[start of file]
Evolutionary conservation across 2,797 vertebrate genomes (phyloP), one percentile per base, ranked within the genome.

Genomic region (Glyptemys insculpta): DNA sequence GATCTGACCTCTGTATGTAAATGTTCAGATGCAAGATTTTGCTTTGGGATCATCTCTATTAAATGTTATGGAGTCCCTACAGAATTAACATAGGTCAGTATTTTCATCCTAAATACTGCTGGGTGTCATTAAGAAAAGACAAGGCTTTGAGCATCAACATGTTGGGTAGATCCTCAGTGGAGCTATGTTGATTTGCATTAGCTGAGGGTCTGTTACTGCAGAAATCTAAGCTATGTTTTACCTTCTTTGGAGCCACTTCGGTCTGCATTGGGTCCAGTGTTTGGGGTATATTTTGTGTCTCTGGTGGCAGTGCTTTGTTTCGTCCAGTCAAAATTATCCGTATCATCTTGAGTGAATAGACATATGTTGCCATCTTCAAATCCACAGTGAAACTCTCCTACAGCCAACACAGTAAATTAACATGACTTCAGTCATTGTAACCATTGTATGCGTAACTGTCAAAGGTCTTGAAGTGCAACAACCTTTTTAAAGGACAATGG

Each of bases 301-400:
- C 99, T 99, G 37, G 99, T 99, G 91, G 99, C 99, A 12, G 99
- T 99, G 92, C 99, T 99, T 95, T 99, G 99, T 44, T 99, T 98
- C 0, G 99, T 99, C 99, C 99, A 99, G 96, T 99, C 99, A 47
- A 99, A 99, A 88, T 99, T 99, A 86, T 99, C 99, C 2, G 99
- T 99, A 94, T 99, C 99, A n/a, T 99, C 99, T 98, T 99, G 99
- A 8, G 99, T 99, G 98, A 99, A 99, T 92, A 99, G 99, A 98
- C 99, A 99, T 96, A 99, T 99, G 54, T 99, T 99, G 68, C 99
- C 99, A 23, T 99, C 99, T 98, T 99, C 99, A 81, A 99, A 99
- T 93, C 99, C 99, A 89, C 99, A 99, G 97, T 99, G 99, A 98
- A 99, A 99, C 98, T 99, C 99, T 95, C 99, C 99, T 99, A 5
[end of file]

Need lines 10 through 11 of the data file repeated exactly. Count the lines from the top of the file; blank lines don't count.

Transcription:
- C 99, A 99, T 96, A 99, T 99, G 54, T 99, T 99, G 68, C 99
- C 99, A 23, T 99, C 99, T 98, T 99, C 99, A 81, A 99, A 99